Kingdom Hearts 3 – Review

Kingdom Hearts III

13 years, that’s the amount of time fans had to wait for Kingdom Hearts 3. Now, the question that’s obviously on everyone’s minds would be, “Was it worth the wait?”.  Objectively speaking, it was and you’re definitely getting your money’s worth.

However, it’s not as perfect as one would have hoped.

Let me make one thing clear: this is not a game that’s friendly to newcomers of the series. If you want to understand the convoluted plot, then you should have at least played the previous entries—titles whose stories are just as equally complex and all over the place. Thankfully, you won’t necessarily have to as there’s an option to view short video summaries of all the past games via the Memory Archive. You can find this on the title screen and you can watch them as many times as you please. But the fact that they’re even needed shows that unless you have even an inkling of knowledge on any of the games prior to Kingdom Hearts 3, then you won’t be understanding much of the plot at all.

Although it may be difficult, let me try to give a simplified synopsis of the game. Sora, having lost the powers he gained through many hardships, travel the different worlds with his two loving Disney companions, Donald and Goofy.  Their goal is to reclaim what has been stripped from our main character, while at the same time saving the previous Keyblade masters who are thought to be lost in the darkness. But creatures known as the Heartless and Nobodies oppose them at every turn, causing more chaos with each encounter. Not only that, but the evil force known as Organization XIII has set its own devious plan in motion. So it’s up to Sora and the gang to visit the many different worlds, forge new friendships, gain powers both new and old, and stop the terrors that threaten everything’s existence.

Believe me when I say that this is as simple as it gets. If you have yet to check out the Memory Archive by this point, then please do so when you get the chance; it’s the only way to guarantee that you’ll at least understand some of the things that are going on.

Story aside, it’s obvious that the developer, Square Enix, was intent on catering the game to the modern generation. How you may ask? Well, for starters, Sora now has a smartphone—known as the Gummiphone in-game. While it does have nifty features such as allowing you to view the current plot point and enemy data information, it’s mostly used for what most people often do with their smartphones nowadays: take pictures. There’s actually a ton of benefits from using the camera function other than using it to take great shots. For instance, there are lucky emblems scattered all across the world; these are basically Hidden Mickey symbols that you often find within Disney movies. Taking pictures of those actually does something as it can grant you materials that are used for upgrading your weapons or synthesizing new items.

But the best feature, in my opinion, would be the phone minigames. Again, it was definitely meant to appeal more to modern-day gamers as there’s a particular cutscene which shows your Gummiphone scanning a QR code to obtain one. Once you have them, you can play them whenever you want, wherever you want. It’s honestly weird as to how they’re oddly reminiscent to the playstyle of Nintendo’s Game & Watch handhelds. They’re a nice addition and are a pretty great distraction from the main plot.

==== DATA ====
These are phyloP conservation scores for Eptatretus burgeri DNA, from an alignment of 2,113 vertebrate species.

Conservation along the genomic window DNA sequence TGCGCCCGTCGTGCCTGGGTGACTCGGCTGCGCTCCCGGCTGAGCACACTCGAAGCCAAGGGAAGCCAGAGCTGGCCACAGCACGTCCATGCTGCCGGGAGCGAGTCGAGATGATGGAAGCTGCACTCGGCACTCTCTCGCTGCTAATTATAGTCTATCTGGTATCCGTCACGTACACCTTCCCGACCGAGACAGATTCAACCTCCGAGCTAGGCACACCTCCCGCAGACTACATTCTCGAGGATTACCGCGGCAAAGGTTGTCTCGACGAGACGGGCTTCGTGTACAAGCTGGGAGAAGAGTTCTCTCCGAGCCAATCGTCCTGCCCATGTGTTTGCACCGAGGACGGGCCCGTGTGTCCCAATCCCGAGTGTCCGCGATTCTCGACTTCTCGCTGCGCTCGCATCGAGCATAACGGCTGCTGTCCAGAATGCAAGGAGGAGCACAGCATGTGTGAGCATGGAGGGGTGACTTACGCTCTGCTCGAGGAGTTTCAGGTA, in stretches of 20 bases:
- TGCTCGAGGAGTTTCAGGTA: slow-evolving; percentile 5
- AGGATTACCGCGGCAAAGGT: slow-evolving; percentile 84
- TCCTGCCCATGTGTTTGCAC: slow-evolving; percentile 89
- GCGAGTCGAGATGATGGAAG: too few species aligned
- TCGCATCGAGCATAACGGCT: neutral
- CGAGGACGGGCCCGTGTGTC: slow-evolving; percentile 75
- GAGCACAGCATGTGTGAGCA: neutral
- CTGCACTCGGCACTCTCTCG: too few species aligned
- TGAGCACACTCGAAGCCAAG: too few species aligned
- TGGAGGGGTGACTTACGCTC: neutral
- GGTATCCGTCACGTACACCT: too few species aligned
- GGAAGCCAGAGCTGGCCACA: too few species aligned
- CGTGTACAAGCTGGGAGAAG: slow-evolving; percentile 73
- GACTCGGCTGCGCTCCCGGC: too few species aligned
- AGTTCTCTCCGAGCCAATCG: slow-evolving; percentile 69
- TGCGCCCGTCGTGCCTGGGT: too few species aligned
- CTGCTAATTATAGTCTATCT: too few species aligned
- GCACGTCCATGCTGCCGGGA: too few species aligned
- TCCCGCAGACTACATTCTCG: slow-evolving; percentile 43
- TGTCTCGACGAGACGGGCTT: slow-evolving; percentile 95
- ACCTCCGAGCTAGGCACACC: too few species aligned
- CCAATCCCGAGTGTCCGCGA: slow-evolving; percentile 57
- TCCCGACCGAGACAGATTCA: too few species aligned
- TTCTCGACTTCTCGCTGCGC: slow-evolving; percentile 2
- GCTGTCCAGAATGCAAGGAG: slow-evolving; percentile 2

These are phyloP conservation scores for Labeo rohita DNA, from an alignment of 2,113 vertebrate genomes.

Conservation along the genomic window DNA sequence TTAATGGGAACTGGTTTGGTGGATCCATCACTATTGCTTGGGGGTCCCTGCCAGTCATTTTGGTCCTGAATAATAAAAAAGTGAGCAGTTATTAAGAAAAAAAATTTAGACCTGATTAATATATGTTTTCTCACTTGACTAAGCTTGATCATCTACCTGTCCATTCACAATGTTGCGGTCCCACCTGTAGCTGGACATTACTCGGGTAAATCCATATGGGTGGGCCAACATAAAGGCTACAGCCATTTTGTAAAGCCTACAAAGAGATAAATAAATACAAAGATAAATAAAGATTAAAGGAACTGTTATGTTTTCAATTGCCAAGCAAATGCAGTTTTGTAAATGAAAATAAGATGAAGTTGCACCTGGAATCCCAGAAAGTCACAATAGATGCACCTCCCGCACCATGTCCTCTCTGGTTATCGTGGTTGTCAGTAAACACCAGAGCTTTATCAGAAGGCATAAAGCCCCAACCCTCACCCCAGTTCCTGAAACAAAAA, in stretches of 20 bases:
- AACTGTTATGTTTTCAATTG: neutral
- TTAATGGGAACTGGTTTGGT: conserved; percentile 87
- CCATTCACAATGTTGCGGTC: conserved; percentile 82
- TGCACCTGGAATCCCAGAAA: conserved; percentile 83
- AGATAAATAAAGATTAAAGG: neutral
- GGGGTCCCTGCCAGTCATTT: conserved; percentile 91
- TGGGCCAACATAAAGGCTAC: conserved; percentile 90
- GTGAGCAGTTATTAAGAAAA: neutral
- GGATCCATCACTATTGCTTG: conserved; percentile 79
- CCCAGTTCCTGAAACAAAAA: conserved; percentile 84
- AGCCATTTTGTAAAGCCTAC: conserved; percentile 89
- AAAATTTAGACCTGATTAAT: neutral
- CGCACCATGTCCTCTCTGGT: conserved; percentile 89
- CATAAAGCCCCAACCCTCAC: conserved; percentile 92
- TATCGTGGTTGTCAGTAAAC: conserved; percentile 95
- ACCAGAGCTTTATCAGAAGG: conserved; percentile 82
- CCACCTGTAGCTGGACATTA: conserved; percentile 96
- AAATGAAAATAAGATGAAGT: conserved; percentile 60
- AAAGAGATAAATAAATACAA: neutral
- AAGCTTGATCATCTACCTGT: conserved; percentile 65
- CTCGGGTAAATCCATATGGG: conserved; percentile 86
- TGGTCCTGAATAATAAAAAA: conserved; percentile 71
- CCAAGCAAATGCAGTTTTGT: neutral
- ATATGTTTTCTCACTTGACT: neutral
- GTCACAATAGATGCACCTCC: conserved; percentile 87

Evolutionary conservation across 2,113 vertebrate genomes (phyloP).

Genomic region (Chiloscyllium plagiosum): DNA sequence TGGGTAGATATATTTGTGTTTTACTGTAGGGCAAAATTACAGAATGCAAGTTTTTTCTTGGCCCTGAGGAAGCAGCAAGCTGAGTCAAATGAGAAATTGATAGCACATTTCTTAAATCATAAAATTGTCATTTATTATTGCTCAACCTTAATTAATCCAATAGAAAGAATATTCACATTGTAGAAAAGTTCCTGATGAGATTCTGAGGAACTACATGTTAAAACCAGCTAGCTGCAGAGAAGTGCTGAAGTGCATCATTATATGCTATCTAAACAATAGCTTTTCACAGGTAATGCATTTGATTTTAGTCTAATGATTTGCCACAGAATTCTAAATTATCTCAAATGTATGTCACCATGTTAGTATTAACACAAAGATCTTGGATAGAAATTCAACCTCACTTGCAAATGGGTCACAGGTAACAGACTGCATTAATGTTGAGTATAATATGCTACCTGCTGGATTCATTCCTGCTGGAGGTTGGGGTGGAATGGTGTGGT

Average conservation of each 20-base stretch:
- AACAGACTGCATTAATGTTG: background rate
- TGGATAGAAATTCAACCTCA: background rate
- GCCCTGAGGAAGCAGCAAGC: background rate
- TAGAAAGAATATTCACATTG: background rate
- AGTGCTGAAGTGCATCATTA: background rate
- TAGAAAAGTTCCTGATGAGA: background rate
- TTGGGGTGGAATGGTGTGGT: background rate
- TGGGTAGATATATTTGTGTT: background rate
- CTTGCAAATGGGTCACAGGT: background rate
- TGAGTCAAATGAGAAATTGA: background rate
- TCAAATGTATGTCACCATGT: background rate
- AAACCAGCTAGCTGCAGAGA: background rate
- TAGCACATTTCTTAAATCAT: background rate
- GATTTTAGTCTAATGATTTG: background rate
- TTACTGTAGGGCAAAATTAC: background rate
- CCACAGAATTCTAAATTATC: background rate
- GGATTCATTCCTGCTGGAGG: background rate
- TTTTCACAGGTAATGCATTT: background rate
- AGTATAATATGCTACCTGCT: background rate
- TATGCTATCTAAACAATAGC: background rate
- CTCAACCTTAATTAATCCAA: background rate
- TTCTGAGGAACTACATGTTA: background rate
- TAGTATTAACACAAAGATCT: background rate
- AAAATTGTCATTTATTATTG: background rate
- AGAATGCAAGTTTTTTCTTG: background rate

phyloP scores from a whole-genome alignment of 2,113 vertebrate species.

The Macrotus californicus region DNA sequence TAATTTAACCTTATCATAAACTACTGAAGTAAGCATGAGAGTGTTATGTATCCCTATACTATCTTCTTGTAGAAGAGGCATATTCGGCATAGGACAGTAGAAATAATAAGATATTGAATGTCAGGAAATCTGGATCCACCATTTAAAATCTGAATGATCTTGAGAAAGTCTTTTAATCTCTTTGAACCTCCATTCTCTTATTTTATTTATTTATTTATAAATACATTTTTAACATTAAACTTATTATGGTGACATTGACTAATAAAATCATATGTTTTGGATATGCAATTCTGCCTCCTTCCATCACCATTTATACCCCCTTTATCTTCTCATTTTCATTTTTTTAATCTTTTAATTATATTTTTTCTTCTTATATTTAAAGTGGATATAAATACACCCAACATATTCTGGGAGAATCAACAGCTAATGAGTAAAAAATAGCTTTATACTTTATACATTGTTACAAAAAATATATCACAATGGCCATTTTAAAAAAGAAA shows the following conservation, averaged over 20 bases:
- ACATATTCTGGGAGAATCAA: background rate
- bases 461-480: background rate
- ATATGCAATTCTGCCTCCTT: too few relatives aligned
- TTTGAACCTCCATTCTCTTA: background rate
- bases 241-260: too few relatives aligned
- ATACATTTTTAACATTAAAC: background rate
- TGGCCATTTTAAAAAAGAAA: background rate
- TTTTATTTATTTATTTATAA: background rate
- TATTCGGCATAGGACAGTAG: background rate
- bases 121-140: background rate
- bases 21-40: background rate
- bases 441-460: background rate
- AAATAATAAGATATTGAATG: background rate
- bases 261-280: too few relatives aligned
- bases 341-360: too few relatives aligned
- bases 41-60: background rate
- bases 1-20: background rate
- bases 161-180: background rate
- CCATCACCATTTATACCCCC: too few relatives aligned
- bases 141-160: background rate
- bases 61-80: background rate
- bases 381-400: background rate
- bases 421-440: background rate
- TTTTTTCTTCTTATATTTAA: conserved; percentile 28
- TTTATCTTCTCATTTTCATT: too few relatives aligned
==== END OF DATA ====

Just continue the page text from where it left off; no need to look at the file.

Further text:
Now, before we get into all the praise that the game deserves, let’s talk about its biggest problem: the cutscenes.

There are so many that it feels as if their main purpose was only to increase one’s playtime. Although you do have the option to skip them, doing so could potentially lead to you missing out on important plot points or actual interesting character interactions and dialogue. What’s worse is that none of them contain any Final Fantasy characters whatsoever. Why? That’s because they’re not even in the game. Kingdom Hearts was found under the idea of mixing the world of Disney with that of Final Fantasy. It just doesn’t make any sense as to why Square decided not to include memorable characters such as Cloud, Leon, or even Yuffie in the 3rd installment of the series when they have already been established in the previous entries. While there is an easter egg that shows some semblance of the Final Fantasy universe, it’s more of a heartbreaker rather than a nice little surprise.

But even with them gone, it was the majority of the Disney talent which saved what would have been some very terrible cutscenes. They’re pretty much the only reason as to why I bothered to put down my controller and watch what was on the television screen rather than skipping through to the gameplay segments. Seeing Sora talk with iconic characters such as Woody, Buzz Lightyear, Elsa and Anna, Rapunzel, and even Captain Jack Sparrow reminded me just how surreal yet amazing the game is. However, the dialogue between Sora and the gang with the Disney characters, such as those who were previously mentioned, can get pretty awkward at times. It still doesn’t feel right hearing someone like Hades, God of the underworld, uttering our main character’s name during in-game cutscenes. Not only that, but there are times where they can be, for the lack of a better word, cringy. Still, the majority are worth watching and you’ll undoubtedly find yourself smiling to most of them if you’re a huge Disney fan.

After all that, it’s finally time to get to the things the game does right.

Combat is definitely more fast-paced this time around as enemies tend to be aggressive and are usually large in number. You still have Sora, Donald, and Goofy as your active party members, but you’ll also have additional characters that will be teaming up with you. Who these extra fighters are will depend on the world that you decide to visit. For example, you have the honor of traveling with Hercules should you decide to make your way through the land of Olympus. Again, it still feels so surreal to actually be fighting alongside these characters, but it’s a welcomed feeling. Also, you’ll need them if you want to take on the Heartless and Nobodies this time around.

As you progress through the game, Sora will be learning more and more techniques that will prove helpful during combat.  Aside from the standard magical abilities and simple attacks, there’s a lot more to take in here. In fact, there are so many of that I’ll try to give a simple description of how each is used. First off are the Link summons that, when upon use, summons a specific Disney character that will momentarily aid you in battle.

Then you have the Keyblade form changes that will drastically provide Sora with boosts; know that different Keyblades offer their own unique powerups so you’ll have to know which ones to use in the right combat situation.

Next would be the Flowmotion mechanic wherein Sora may run along walls or cling to them, and then use it to spring towards enemies for powerful attacks.